| 30.03,19. 02:49 PM |
Accused Christchurch shooter posted Facebook image of Al Noor mosque days before attack
Photo: Brenton Tarrant posted several violent and extremist memes to Facebook. (Supplied)
The Australian charged with murder over the Christchurch massacre posted a picture on his Facebook page of one of the mosques he allegedly targeted two days before the attack.
The discovery raises fresh questions about what security agencies and police could or should have known about the impending attack.
The ABC has recovered an image of the Noor mosque in Christchurch, uploaded at approximately 8:00am on March 13, from a partial cache of Brenton Tarrant's Facebook page.
The alleged Christchurch shooter's social media accounts were deleted shortly after the March 15 attack which killed 50 people.
The image, which the ABC has chosen not to show, appears amidst a stream of violent and extremist memes including images of Anders Breivik, a self-described "fascist" who killed 77 people in Norway in 2011, and Timothy McVeigh, who killed 168 people in the Oklahoma City bombing in 1995.
Tarrant included the image of the Noor mosque in Christchurch, where most of the victims died, in a crude collage.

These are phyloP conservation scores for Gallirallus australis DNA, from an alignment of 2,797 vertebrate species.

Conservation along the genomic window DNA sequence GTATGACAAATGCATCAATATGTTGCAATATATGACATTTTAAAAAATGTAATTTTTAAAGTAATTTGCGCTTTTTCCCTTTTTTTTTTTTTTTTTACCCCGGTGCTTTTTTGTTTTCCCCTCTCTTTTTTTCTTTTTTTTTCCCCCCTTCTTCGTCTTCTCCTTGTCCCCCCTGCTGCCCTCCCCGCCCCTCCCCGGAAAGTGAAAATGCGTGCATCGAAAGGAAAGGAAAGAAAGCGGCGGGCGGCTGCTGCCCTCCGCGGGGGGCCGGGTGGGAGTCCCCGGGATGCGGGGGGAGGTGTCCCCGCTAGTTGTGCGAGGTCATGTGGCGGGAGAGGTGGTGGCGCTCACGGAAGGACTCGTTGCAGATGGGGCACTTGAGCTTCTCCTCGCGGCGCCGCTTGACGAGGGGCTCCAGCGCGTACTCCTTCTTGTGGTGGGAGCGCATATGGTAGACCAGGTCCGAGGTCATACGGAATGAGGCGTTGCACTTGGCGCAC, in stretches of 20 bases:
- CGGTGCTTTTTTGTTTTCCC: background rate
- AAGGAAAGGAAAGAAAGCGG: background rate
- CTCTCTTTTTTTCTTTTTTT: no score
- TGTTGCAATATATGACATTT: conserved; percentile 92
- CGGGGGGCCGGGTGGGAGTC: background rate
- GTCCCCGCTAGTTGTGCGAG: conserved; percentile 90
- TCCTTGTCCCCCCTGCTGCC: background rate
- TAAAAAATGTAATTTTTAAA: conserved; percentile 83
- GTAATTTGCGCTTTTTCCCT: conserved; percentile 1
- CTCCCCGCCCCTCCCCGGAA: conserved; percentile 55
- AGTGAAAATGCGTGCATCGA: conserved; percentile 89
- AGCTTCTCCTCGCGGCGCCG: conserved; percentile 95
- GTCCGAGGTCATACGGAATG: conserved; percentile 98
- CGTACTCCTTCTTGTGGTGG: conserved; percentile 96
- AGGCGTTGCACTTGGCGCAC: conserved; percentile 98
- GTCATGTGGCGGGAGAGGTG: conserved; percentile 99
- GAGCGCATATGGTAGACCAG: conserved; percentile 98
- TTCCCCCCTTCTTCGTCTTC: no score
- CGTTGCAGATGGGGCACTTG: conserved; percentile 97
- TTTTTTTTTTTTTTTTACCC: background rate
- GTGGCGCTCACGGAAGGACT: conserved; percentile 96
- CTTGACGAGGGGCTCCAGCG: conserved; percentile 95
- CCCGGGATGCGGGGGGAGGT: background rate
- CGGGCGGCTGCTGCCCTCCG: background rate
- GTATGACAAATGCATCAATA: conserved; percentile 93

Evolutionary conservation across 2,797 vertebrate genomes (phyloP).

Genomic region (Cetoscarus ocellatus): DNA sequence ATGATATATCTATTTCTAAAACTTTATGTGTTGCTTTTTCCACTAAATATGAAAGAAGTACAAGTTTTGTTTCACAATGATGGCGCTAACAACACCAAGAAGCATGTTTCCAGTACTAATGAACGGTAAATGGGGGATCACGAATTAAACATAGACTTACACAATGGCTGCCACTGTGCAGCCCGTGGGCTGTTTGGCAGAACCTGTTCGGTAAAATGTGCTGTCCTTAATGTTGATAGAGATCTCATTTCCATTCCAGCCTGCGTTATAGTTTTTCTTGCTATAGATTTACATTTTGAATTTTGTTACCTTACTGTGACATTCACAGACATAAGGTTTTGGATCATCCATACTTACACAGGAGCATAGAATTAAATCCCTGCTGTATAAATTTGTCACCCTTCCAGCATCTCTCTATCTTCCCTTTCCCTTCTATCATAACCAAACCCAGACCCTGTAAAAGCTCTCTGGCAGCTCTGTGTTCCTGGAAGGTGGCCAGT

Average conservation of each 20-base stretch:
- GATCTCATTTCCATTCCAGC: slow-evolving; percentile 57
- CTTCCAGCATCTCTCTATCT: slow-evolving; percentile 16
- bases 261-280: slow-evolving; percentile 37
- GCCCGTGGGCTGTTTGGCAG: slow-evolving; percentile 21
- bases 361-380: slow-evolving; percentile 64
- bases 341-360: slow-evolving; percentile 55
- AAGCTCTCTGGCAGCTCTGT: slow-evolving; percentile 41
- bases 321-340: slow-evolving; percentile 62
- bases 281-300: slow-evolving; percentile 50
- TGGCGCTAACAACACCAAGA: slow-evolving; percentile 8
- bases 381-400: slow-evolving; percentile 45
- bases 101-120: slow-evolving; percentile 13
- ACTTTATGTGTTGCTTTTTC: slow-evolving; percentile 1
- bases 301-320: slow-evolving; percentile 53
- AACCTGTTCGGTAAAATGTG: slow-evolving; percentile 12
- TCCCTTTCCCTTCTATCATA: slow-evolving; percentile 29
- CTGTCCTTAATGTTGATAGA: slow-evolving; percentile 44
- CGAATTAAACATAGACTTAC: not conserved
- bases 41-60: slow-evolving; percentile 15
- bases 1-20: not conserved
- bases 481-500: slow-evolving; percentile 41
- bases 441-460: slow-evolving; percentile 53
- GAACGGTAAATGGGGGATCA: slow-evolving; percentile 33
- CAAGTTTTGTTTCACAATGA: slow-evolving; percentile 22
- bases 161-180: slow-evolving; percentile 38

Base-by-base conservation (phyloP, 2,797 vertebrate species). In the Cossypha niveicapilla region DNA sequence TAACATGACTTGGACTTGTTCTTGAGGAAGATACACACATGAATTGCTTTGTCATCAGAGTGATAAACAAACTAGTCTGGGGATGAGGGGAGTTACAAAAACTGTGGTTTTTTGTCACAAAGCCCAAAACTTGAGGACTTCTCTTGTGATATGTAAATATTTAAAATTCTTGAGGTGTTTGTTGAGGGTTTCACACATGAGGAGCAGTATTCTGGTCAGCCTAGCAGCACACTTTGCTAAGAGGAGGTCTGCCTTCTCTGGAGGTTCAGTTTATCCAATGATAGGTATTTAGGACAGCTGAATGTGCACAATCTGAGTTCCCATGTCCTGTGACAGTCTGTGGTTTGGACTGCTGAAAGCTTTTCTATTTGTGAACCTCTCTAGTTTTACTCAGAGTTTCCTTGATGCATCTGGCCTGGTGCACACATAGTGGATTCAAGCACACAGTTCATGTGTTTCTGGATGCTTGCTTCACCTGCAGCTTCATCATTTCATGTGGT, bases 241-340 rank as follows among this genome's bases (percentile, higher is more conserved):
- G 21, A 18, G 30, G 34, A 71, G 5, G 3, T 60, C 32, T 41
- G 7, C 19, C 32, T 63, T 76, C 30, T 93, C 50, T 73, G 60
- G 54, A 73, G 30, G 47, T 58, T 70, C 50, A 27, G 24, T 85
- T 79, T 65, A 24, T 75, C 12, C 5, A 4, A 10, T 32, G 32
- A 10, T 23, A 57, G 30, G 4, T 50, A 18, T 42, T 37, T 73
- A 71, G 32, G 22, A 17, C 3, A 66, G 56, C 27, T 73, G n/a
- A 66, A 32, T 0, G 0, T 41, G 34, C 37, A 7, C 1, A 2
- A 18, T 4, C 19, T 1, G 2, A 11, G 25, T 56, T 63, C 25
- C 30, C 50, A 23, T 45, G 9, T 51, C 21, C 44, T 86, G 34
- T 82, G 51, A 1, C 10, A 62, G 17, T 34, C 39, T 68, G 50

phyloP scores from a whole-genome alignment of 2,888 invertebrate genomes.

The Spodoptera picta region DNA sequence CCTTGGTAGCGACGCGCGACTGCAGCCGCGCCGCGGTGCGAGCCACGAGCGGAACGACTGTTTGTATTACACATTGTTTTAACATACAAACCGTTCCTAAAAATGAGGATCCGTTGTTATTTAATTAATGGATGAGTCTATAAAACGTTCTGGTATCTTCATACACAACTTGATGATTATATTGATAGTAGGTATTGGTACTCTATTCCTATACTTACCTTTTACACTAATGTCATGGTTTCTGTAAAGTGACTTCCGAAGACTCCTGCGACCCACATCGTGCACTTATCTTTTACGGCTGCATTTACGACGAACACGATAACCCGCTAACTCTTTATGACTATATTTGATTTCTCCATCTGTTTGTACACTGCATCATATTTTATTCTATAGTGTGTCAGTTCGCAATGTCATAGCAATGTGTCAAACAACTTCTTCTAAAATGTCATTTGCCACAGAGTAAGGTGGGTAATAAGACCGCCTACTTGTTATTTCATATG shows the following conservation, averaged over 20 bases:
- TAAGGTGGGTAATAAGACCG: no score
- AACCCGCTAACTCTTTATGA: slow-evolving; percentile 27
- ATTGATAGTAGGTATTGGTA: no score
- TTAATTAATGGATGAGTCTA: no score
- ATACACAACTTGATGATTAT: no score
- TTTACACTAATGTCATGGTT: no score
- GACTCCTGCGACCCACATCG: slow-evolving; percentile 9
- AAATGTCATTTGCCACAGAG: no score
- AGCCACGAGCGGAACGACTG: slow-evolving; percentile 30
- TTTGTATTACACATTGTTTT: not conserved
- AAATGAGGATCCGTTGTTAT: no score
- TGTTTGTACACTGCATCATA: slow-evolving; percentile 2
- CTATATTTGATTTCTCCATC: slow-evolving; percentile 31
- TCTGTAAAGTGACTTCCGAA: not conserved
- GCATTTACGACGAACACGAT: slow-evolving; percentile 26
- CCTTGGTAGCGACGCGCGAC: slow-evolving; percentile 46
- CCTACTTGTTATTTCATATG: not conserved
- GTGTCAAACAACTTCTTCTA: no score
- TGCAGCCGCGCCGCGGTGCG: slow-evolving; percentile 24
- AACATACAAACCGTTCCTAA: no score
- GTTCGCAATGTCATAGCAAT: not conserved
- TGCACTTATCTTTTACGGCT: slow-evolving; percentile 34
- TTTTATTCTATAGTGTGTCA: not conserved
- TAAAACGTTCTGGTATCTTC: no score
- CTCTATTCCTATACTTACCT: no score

The mosque is seen superimposed on the face of a person being held in a chokehold by a much larger and stronger person who has been given the face of a medieval knight.
Tarrant also posted two other versions of the collage showing the knight holding the Shiite Muslim religious icon Imam Ali and a woman in the Islamic headdress, the niqab.
A third collage adapts a popular meme showing the Canadian rapper, Drake, disapproving of one image and approving of another.
Tarrant's version of the image depicts the Noor mosque in Christchurch as objectionable, while he approves of an image of the Victoria Islamic Centre in Texas burning down after it was attacked in 2017 in what prosecutors called a hate crime.
'We were caught unaware'
Professor Hanif Quazi, one of the founding members of the Noor mosque, said it was "puzzling" that the alleged gunman's threatening posts did not trigger alarm bells.
"It's quite surprising that something like that has happened and nobody has seen it," Professor Quazi said.
"In a population of 4 million people, nobody saw such nasty things happening. It's a bit strange."
He said much of the community underestimated the threat posed by white supremacists.
"I think we were caught unaware — all of us, including police. We were more concerned for the behaviour of extremist Muslims. This is something that escaped."
In the weeks since the massacre, fragments of Tarrant's deleted social media accounts have been recovered, revealing his deep links to far-right groups online since as early as April 2016.
New Zealand Prime Minister Jacinda Ardern is considering the terms of reference for a Royal Commission which will focus on whether the gunman should have been on intelligence agencies' radar.
New Zealand police declined to say when the Facebook posts depicting the Noor mosque had been brought to their attention.
"The investigation team is making a large number of enquiries, both across New Zealand and internationally," a police spokeswoman said.
"While the investigation is ongoing we are not in a position to go into specifics around those enquiries."